Let your home for film and photography shoots

Letting out your home for film and photography shoots can be a nice little earner for some. Sharon Dale reports.

Amy Wilson's home in Leeds is a fshionable favourite
Amy Wilson's home in Leeds is a fshionable favourite

Over the past year Louise Bates and Clare Armitage have built up a portfolio of over 70 homes for film and photography shoots.

Many are super stylish with bang-on-trend interiors that leave many of us wondering why our homes never look that way, however hard we try.

But not all properties that appear picture perfect pass the test for a location shoot, which is why the more ordinary, obscure and semi-derelict occasionally get a look in.

The large rooms and period features in Amy's home appeal to photographers

“They don’t have to overly stylish as some clients don’t want properties that are too aspirational and all kinds of homes are needed for TV dramas,” says Louise, who adds that all properties need access to good parking and rooms that allow a good depth of shot.

“Parking for the crew is important. We recently had a shoot where we needed space for 20 cars but we managed by asking a nearby pub if we could use their car park.”

Neighbours Louise and Clare set up Leeds-based Lifestyle Locations just over a year ago after realising that their combined skills gave them the ideal launch pad for the business, which finds residential and commercial locations for filming and photography shoots across Yorkshire and the North West.

Louise had worked in the industry before and Clare’s background is in management and logistics.

One of the bedrooms in Amy's home

“We have worked with some great brands including ITV1’s Lorraine Show, Morrisons, OK! magazine, Cadbury’s, Barker & Stonehouse and the Co-op to name just a few,” says Clare

The company is continually expanding its location library. Homeowners can approach them and Clare and Louise talent spot on Instagram.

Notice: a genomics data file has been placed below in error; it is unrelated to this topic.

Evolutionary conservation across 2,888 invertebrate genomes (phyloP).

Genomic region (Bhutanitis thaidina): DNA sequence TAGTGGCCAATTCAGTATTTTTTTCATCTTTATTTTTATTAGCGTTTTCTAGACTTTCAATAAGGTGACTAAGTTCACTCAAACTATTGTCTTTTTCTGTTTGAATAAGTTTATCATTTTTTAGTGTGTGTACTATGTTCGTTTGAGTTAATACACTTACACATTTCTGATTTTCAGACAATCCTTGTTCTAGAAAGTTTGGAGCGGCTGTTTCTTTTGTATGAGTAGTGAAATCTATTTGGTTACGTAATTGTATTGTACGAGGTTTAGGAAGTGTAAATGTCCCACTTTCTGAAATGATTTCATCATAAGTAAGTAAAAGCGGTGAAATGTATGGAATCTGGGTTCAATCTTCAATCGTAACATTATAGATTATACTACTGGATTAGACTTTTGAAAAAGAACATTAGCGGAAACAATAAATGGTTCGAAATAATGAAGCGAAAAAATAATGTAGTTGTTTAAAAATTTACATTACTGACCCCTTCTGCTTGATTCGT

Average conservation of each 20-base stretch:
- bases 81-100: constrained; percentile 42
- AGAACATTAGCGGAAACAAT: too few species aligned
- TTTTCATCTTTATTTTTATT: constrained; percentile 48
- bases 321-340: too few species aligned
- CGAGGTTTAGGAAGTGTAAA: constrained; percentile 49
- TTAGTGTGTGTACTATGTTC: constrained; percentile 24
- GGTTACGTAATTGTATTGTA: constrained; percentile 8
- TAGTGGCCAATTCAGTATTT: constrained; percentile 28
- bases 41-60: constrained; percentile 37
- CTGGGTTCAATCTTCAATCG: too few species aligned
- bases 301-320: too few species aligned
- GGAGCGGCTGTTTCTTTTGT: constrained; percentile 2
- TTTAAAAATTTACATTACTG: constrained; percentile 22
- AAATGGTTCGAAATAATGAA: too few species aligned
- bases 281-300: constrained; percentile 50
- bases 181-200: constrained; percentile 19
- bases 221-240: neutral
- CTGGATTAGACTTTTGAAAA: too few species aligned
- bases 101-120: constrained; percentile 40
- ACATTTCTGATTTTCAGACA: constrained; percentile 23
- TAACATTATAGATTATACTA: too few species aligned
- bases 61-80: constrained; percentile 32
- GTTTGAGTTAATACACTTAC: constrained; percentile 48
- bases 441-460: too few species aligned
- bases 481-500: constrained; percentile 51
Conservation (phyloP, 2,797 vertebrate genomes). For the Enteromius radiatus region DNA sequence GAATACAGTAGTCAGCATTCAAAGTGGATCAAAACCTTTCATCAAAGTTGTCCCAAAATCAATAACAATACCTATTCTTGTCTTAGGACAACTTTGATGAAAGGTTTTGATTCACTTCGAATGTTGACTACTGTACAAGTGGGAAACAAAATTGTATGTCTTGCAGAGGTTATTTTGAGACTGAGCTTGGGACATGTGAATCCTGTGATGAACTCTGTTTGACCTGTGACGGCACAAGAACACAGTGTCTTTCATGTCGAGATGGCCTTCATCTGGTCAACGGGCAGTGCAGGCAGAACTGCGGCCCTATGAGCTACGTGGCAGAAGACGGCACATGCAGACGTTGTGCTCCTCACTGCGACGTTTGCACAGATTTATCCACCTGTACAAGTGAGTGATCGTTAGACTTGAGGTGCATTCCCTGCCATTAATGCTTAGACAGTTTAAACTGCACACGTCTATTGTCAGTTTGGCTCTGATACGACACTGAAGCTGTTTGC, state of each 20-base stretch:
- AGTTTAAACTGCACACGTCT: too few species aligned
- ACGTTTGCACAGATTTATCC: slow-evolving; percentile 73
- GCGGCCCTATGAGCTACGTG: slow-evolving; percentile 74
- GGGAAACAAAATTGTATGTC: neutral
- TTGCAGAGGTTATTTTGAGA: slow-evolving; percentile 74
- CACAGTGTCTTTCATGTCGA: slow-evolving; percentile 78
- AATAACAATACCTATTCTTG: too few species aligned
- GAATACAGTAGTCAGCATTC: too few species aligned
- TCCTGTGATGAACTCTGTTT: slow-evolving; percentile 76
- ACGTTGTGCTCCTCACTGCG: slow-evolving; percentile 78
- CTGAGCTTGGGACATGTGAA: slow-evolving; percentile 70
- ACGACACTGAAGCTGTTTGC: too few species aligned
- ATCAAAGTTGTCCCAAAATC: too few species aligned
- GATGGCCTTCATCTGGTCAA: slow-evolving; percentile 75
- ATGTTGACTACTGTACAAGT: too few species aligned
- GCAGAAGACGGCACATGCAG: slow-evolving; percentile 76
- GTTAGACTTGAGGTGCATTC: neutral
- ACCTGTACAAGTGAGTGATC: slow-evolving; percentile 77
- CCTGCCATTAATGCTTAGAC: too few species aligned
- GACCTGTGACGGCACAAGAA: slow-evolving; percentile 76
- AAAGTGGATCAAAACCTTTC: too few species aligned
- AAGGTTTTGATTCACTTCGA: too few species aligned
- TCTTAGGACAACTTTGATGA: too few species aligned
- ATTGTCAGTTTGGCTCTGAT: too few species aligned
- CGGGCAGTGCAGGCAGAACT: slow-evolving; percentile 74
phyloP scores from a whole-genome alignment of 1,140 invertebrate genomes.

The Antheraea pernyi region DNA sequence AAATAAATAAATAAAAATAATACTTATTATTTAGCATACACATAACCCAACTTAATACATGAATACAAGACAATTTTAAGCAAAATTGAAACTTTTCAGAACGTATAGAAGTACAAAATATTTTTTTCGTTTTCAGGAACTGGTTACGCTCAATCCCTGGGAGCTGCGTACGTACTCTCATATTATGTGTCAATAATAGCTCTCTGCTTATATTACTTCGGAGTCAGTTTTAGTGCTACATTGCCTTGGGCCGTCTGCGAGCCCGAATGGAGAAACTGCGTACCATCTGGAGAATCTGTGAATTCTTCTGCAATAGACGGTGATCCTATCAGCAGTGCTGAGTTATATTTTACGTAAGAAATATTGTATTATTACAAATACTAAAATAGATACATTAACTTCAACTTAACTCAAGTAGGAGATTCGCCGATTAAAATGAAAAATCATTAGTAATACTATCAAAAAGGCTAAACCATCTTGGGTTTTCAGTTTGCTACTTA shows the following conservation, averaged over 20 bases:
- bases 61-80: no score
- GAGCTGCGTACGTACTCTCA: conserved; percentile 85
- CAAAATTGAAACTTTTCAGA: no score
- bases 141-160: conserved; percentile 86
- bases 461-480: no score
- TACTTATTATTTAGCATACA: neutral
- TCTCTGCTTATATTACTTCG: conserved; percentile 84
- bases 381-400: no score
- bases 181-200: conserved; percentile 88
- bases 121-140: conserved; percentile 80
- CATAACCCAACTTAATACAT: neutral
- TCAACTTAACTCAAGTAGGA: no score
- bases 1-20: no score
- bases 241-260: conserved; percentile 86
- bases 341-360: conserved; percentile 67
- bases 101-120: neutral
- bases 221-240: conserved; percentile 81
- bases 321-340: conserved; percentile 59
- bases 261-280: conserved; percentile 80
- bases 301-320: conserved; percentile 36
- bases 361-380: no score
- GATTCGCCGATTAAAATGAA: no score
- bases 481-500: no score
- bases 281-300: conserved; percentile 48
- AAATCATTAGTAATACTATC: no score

They also photograph the homes themselves after Louise “upskilled” what was a hobby. “Doing the photography gives us a real understanding of each property from a client’s point of view,” she says.

The financial reward for letting your house as a film or photography location is usually between £400 and £800 a day.

The sun room is a wining feature in Helen's home

“You never know what the location scouts are going to go for. Some properties don’t get picked very often and others really draw them in, so rather than seeing it as a regular income, it’s best to regard it as a bonus,” says Clare.

The most successful property on their books belongs to interior design consultant Helen Longfellow. She designed her cottage, near Wetherby, specifically to cater for shoots.

She is a former set designer who worked on location and knew exactly what was required.

Her large open plan living kitchen leads to a bright, oak-framed sunroom so the space offers a huge depth of shot. The kitchen units are non-reflective and there is a hob on the island, which makes it perfect for cookery shoots.

Helen's kitchen is perfect for cookery shoots

“Size matters so there is plenty of width and depth. I’ve also got 30 plug sockets in the living area and I’ve got them outside for garden shoots. The decor is neutral and fairly minimalist,” says Helen, who says that crews are respectful of her belongings.

“I only had one issue and that was when a soap actress got fake tan on my sofa but that was professional cleaned by the company who had hired the house so it wasn’t a problem at all.”

Amy Wilson’s Victorian semi-detached home in Leeds has also been a big hit.

With plenty of parking, large rooms and packed with period features, it appealed to sash window specialists Ventrolla, which used it for a photo shoot. It has also been used by fashion firm Joe Browns and as a dinner party venue for a drinks brand.

Amy, who co-founded the Interiors club “No House Rules”, says: “I’d describe the house as eclectic and colourful with a nod to dark decor. I decided to put it forward as a location because we have worked hard to create a beautiful family home that we are happy to share and utilise but I only accept photo shoots, rather than filming, as I prefer smaller crews in the house and it limits the commitment to just a day at a time.”

Her experience has been positive.

“The house is left exactly as we left it. The crews are incredibly respectful. We have a lot of belongings that are precious and important but I feel very confident in Lifestyle Locations, who ensure that the clients understand the boundaries and expectations of homeowners.”

Due to popular demand Lifestyle Locations has branched out to provide a scouting service.

This has seen Louise and Clare sourcing unusual locations such as an aircraft hangar, offices, a corner shop and a derelict mill for client shoots.

“We see it as a challenge,” says Louise. “Some of the requests are obscure but we manage and it’s very fulfilling when we succeed.”

*www.lifestylelocations.co.uk. Find interior design consultant Helen Longfellow on Instagram @helenmaeinteriors and Amy Wilson on Instagram at @thisstyle_rules and @nohouserules